Despite some of the concerns, other mental health professionals say the show offers a valuable opportunity for parents and kids to connect and discuss what is often a taboo subject for families.
“Obviously the discussion we’ve had here is very positive because of the dialogue the show opens up,” said Frank Warren, prevention and outreach manager with the San Luis Obispo County mental health behavioral and prevention division. “If this opens up a dialogue for families about mental health and those pressures, that’s a great thing.”
Warren said he believes some of the recent pushback against the show is due to a divide in how parents and their children relate to media.
“It’s unfortunate that we don’t really have this conversation with other movies, comic books, or really concern ourselves with it for any other genre, but I think this does present it in more realistic and starker terms than some parents may be used to,” he said. “I think reality really appeals to a younger generation, but when reality is depicted in these stark terms it can be alarming for parents.”
Warren did advise parents of middle school and younger children to supervise their children if they do choose to allow them to watch the show because of the heavier themes.
Shannon McOuat, community outreach manager with Transitions-Mental Health Association, said the organization, which regularly connects with schools regarding mental health awareness, has so far not heard of any local issues related to the series. She emphasized the importance of making at-risk kids aware of the resources like the organization’s 24-hour hotline, 800-783-0607.
If this opens up a dialogue for families about mental health and those pressures, that’s a great thing.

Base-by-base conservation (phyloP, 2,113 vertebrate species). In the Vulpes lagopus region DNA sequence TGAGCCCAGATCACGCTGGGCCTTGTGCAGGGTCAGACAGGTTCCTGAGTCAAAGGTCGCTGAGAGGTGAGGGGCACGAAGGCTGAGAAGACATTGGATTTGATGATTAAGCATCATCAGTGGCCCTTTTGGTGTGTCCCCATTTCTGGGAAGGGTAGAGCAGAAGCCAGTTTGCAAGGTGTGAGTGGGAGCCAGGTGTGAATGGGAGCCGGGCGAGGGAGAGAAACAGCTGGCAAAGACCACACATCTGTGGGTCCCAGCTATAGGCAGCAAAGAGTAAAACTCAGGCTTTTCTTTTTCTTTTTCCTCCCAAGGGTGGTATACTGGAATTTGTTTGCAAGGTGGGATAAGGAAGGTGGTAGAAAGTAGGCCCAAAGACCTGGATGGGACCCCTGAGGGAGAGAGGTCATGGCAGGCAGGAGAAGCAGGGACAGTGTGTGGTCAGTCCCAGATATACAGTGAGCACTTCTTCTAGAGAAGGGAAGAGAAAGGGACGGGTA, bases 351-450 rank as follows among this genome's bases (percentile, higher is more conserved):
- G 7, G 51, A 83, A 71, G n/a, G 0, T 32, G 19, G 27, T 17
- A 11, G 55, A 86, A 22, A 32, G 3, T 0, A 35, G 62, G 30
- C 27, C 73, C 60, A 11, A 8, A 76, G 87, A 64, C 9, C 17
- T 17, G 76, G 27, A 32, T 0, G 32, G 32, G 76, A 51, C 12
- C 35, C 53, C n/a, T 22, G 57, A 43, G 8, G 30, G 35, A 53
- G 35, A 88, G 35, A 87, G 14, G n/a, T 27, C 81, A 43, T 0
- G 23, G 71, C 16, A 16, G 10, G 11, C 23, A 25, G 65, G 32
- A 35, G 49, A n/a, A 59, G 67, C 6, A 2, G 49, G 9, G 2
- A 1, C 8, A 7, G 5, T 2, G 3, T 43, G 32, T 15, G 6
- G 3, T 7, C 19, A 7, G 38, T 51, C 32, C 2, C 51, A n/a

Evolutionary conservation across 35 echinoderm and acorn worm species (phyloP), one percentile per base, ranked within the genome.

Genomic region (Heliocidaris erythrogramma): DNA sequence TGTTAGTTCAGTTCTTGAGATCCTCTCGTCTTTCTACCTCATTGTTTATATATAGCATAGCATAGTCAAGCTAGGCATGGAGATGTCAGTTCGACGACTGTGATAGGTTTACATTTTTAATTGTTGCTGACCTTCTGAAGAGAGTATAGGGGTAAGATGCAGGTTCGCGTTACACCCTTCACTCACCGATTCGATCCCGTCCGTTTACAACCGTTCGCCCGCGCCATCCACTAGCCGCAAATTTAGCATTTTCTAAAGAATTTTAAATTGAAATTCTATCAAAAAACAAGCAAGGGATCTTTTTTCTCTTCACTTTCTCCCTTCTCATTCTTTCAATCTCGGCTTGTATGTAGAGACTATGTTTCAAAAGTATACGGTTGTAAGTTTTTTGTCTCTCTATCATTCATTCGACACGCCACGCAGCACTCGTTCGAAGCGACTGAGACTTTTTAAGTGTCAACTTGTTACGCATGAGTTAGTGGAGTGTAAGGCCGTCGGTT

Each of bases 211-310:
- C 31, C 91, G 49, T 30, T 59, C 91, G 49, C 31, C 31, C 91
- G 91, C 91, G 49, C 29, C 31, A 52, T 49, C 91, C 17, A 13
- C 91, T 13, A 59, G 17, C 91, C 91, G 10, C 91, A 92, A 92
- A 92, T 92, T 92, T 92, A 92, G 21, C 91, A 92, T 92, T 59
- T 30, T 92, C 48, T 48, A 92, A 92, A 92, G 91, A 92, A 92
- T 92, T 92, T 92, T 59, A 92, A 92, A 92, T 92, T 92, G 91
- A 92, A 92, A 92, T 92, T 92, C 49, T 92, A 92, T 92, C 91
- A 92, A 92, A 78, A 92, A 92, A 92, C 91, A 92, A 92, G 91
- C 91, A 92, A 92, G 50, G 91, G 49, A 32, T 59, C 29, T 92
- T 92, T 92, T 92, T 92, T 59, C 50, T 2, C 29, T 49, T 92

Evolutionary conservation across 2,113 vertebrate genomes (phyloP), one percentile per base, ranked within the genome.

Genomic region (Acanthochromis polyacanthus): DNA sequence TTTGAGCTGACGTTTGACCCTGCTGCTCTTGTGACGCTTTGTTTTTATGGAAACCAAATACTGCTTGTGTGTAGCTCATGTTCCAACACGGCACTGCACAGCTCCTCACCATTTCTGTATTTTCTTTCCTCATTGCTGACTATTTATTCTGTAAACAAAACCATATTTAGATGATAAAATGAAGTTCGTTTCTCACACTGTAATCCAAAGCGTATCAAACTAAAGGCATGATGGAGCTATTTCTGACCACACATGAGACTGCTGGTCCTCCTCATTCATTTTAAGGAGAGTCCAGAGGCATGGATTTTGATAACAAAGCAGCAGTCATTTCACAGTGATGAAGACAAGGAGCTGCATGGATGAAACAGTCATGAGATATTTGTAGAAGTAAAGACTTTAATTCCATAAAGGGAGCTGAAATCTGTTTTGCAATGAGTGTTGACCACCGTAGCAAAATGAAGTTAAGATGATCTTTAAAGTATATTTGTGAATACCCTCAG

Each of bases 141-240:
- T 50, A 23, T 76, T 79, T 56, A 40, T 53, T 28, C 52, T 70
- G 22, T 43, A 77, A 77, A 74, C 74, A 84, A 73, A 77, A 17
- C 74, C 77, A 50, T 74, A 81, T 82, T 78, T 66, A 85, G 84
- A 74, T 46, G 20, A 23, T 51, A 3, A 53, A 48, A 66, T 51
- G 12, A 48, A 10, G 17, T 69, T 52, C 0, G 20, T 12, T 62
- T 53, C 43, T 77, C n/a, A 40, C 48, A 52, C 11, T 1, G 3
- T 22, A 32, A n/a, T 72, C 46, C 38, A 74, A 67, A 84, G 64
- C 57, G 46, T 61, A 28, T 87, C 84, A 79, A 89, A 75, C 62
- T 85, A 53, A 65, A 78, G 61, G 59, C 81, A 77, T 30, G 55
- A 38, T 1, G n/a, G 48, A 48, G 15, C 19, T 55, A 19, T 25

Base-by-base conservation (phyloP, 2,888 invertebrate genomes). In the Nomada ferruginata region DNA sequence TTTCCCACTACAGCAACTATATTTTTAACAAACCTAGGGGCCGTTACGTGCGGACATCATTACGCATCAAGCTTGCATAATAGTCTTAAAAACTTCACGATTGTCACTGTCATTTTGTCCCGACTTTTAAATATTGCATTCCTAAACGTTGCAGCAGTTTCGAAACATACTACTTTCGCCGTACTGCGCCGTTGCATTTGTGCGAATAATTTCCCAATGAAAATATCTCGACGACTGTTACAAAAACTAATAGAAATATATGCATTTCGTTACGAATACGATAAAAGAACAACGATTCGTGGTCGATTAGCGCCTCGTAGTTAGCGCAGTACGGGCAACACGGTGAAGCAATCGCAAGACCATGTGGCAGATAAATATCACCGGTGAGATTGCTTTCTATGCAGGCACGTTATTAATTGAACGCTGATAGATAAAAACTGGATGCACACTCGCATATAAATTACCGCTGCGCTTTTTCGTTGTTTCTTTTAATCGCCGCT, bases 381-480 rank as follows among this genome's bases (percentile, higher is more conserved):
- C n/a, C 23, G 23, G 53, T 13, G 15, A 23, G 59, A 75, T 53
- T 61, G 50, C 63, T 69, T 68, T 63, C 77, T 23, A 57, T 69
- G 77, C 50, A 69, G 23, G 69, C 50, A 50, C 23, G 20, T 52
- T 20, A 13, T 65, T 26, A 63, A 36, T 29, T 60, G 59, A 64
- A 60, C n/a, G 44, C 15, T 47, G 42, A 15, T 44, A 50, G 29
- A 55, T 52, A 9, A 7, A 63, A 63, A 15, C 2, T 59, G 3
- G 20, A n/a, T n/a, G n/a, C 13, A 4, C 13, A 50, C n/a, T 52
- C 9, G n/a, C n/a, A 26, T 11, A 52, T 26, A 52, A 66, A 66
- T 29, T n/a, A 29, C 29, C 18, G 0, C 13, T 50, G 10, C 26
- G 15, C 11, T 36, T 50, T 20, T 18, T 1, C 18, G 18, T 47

Frank Warren, San Luis Obispo County Mental Health Services
Asher so far has not responded to the criticism. Multiple emails and phones calls for comment went unanswered, and attempts to contact his publicist were unsuccessful. When reached Tuesday, his wife said Asher is not commenting on the recent controversy surrounding the show.
In interviews prior to the release of the Netflix series, Asher told The Tribune he hoped it would generate conversation about its more controversial themes, just like the book had.
“I think parents are going to watch (the show) and go, ‘I need to make sure that I’m asking what’s going on and not just assuming everything’s fine,’ ” he said in March. “A student watching it is going to look at the pain and confusion of these (fictional) parents and go, ‘I need to be more open with them.’ ”
Mandy Teefey, president of Kicked to the Curb Productions, which produced the show, said in the same interview with The Tribune that though the series could generate controversy, she felt it would be worth it if that conversation helped bring attention to an often misrepresented issue.
“When my husband watched the last episode, he shut the laptop and said, ‘You are going to get so much shit for (this),’ and I said, ‘Good. Because you know what? They need to talk about (this subject matter).’ ”
Teefey also said visitors to the set of “13 Reasons Why” included therapists, attempted suicide survivors and parents of kids who had committed suicide. She did not respond to requests for comment Tuesday.
Sarah Linn contributed to this report.